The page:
Walking through the house, Kitty suddenly noticed how quiet it had become and picked up her pace, if only to make some noise. The Hall residence was of a more modest scale compared to some, so it wasn't long before her feet had carried her to Maurice's room. At the sight of the slightly ajar door, she was bombarded with the same questions that had been playing over and over in her head.

Where has he gone? Why hasn't he called? Did he leave of his own violition? What if he had left something behind that could tell us where he went? Or who he was with?

In all likeliness, she wouldn't be disturbed until dinner. If she found something, then she'd tell Mother and they'd be doing something. If not then no one would have to know, but she'd feel better for having checked. Decision made, Kitty slipped inside, carefully closing the door behind her with a quiet snick.

Where the house had been awfully silent, her brother's bedroom had an empty stillness about it that sent a shiver down her spine. She pointedly refused to think of it as dead. Instead, Kitty moved briskly in to take careful stock of the room.

As she searched, Kitty couldn't help but wonder if Ada's suggestion had been correct. Had Maurice gotten himself involved in something he ought not to? Were his kidnappers bidding their time, waiting for desperation to build before demanding ransom? Would they later discover his body floating in the Thames?

Kitty banished the thought as soon as it entered her head. Her mother would probably scold her for reading too many fanciful stories -- she frequently commented on how Gothic mysteries were not suited for a lady -- but Maurice must have met plenty of shady characters in London. Even Mrs. Hall was never comfortable with the idea of him boxing for the mission in East End.

It was frustrating to realize that nothing drew her attention as irregular or inspired a clue. It looked as though nothing had been touched since he left Saturday morning. Huffing below her breath in irritation, her eyes fell on the one place she had left to look, the wardrobe. It had occurred to her that he may have forgotten a letter or something in one of his pockets. Throwing the doors open, she found that some of Maurice's clothing was missing, the room's only signs of his intention to leave.

Well, it's not likely that he was kidnapped against his will if he had time to pack. Though he must have been in an awful rush to take so little.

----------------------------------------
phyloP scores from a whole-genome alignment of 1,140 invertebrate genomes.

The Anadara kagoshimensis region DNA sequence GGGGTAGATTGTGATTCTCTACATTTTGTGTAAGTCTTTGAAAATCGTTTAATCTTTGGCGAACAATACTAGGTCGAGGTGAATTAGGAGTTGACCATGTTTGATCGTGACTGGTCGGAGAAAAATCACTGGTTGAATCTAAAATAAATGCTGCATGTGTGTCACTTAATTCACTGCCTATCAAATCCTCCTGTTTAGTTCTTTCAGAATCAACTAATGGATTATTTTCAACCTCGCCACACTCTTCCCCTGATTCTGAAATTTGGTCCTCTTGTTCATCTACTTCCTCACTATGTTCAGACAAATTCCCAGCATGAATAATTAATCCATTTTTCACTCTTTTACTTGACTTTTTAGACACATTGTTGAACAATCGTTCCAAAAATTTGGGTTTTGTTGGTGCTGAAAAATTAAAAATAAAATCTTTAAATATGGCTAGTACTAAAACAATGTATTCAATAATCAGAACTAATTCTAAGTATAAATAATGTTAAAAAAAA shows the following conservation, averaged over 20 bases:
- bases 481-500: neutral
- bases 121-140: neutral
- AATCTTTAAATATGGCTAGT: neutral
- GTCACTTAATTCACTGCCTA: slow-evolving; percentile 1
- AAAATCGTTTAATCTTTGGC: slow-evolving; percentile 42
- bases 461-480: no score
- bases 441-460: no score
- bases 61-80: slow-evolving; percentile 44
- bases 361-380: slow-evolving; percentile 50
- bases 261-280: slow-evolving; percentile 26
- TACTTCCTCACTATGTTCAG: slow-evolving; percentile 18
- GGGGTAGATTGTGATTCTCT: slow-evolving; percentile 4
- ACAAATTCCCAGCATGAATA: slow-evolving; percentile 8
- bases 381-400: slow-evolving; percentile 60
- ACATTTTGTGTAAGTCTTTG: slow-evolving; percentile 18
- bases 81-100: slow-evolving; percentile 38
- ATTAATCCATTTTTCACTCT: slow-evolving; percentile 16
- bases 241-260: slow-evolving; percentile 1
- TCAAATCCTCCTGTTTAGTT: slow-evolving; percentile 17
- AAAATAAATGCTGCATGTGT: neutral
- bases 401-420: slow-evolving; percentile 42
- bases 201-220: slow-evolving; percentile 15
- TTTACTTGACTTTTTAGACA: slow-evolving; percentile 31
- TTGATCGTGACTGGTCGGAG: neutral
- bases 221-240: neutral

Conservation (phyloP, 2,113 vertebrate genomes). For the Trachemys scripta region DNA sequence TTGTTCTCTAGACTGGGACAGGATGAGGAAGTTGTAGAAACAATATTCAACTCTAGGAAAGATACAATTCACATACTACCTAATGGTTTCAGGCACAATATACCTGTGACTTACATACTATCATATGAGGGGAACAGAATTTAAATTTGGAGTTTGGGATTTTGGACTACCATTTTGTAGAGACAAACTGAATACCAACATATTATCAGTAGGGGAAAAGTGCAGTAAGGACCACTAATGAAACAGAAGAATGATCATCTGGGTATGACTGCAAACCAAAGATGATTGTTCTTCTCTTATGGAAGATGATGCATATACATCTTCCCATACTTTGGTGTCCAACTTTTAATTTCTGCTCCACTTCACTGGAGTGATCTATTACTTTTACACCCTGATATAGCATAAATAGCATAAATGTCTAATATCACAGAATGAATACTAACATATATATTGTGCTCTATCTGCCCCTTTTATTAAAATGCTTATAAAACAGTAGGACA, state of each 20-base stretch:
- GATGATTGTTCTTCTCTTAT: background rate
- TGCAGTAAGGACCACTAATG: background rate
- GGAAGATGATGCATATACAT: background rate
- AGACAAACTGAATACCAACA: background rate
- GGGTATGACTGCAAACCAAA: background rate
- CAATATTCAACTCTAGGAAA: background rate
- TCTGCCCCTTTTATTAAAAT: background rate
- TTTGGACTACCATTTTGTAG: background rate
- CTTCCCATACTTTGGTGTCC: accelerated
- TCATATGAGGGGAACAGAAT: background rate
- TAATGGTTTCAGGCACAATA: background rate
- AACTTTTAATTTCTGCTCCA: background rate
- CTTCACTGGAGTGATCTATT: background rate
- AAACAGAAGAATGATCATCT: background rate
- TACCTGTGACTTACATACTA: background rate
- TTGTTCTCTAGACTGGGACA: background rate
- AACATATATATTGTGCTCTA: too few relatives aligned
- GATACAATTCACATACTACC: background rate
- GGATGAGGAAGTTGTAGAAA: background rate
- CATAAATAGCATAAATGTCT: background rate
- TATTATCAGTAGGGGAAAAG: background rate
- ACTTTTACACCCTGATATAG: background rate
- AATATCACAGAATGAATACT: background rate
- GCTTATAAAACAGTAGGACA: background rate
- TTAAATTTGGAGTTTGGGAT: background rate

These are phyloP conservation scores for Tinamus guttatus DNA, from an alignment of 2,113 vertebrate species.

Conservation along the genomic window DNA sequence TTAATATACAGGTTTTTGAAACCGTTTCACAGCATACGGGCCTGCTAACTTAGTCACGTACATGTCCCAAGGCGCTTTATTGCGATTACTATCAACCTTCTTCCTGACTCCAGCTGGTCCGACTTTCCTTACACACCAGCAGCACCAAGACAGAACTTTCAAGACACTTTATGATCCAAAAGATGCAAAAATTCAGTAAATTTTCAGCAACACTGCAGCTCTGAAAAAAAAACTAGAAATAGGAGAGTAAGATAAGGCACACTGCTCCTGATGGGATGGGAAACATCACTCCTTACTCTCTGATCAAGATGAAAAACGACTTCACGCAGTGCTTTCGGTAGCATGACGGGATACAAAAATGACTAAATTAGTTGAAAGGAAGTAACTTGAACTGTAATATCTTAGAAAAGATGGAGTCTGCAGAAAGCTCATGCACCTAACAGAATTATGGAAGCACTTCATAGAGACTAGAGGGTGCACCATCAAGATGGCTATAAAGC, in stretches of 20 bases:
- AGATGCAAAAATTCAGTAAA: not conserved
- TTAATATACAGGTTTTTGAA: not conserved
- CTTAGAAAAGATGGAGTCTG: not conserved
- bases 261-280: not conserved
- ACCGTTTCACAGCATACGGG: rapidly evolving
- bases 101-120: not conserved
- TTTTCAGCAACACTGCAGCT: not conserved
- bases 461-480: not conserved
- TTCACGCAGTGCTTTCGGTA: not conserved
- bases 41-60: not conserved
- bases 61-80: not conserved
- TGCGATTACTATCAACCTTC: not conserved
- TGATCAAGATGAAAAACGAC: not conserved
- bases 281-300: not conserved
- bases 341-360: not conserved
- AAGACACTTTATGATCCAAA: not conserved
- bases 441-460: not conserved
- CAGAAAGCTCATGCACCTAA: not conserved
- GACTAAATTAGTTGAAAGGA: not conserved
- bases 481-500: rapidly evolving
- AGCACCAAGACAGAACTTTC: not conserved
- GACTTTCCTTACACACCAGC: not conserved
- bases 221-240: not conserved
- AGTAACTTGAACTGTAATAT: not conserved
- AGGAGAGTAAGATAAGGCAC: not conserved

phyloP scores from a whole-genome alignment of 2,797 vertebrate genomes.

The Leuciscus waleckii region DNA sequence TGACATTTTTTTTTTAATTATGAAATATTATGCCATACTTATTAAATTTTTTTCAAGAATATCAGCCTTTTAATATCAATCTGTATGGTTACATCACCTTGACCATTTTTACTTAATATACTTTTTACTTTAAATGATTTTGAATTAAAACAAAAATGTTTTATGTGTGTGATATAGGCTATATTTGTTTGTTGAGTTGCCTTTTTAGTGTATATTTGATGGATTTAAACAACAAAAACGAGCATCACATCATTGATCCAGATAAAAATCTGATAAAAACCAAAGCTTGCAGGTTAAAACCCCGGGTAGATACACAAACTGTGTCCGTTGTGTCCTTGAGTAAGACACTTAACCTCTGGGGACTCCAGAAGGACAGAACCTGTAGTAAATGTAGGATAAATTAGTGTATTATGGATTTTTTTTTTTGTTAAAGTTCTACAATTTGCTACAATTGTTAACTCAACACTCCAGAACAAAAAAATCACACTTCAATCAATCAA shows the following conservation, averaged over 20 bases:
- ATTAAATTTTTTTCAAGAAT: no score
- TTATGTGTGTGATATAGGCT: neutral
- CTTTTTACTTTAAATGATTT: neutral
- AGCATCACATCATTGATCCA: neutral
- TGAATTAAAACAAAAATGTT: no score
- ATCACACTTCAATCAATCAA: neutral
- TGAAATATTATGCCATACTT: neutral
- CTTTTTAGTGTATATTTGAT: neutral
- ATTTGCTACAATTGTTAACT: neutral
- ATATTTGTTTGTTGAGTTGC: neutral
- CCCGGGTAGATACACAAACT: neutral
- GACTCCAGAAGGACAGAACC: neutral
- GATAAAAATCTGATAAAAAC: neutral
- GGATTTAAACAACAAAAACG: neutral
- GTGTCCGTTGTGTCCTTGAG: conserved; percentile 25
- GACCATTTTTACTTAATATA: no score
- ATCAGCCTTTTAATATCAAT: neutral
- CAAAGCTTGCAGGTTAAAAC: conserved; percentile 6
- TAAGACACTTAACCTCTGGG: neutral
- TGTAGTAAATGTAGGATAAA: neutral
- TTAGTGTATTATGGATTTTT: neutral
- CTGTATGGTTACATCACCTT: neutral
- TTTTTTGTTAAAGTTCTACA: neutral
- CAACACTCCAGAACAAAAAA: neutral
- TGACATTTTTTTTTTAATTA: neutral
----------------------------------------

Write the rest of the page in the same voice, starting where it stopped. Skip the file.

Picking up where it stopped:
She rifled through what remained, diligently searching every fold. It wasn't until she reached the bottom that she discovered a solitary black box. She pulled it out from beneath the layers of winter items -- a wool coat Clive had given him last Christmas, it's matching scarf from Pippa Durham, an extra blanket and more -- under which the box was hidden, and settled it on to her lap.

It could have been something innocuous -- a pair of boots, a special suit, a collection of socks and underclothes. However, Kitty felt it must be something more, torn as she was between excitement and anxiety. What did Maurice have to hide? Could this be what she was hoping to find?

She hesitated a moment, holding her breath to better hear any footsteps that may be approaching. When she was met with silence, Kitty removed the lid. Inside she found several letters, an unmarked envelope and a few books -- Tchaikovsky: A Biography, Symposium and Phaedrus.

Not knowing the relevance on the books, she discarded them in favor of the letters. Thumbing through, their nature became clear when Kitty realized that they all contained words like longing, affection and love. Each were signed by Clive Durham.

Clive and Morrie? Could they be--?

Her mind ran wild with suspicions. It's true that they had spent a great deal of time together. She hadn't believed that Clive encouraged him to leave school, but his influence was clear in the way Maurice pulled away from his family, acting higher in station than he had a right to be. Kitty may not have always got along with her brother, but he became nigh insufferable after meeting Clive in Cambridge.

If they'd once been... together, then Clive must have left him for Anne. That would certainly explain the falling out they had after Clive had returned from his trip to Greece. So once Clive married, Maurice ran off with another man. A man by the name of 'Scudder.'

Though there was little evidence to support this theory, one thing is for sure: Clive must know more than he's letting on.

Not sure what to do with the letters just yet, Kitty picked up the envelope. There was nothing extraordinary about it, no name or marking. A look inside proved that handwriting on the paper -- perhaps four or five pages -- inside belonged to Maurice.

As soon as my body developed, she read, the obscene imaginings began. I thought that some individual curse had descended on me. My schooling was pure enough. A terrific scandal there before my arrival meant that we were drilled all day and policed all night. I had little chance, therefore to talk about such experiences --

One would have thought she held Pandora's box by how quickly she shut everything back inside. It may as well have been. Once again Maurice had done the incredibly foolish, risking everything for what he alone wanted. Nevermind that if so much as one letter fell into the wrong hands, they'd all be ruined. It was dangerous for her to have forgotten that even for a moment.

Kitty felt tears burn her eyes, but stubbornly dashed them away. It would be time for dinner soon and she had to wake her sister. She stood, but moved no further toward the door.

It wouldn't do if someone were to read the contents of that box. And if she could find it, then so could Mrs. Hall. No, it wouldn't do to upset Mother any further. She'd find a place for it in her room. Kitty had always been better at hiding things than Maurice anyway.

She left her brother's bedroom with his box tucked under her arm. Tomorrow she would go to Pendersleigh and beg a private audience with Mr. Durham.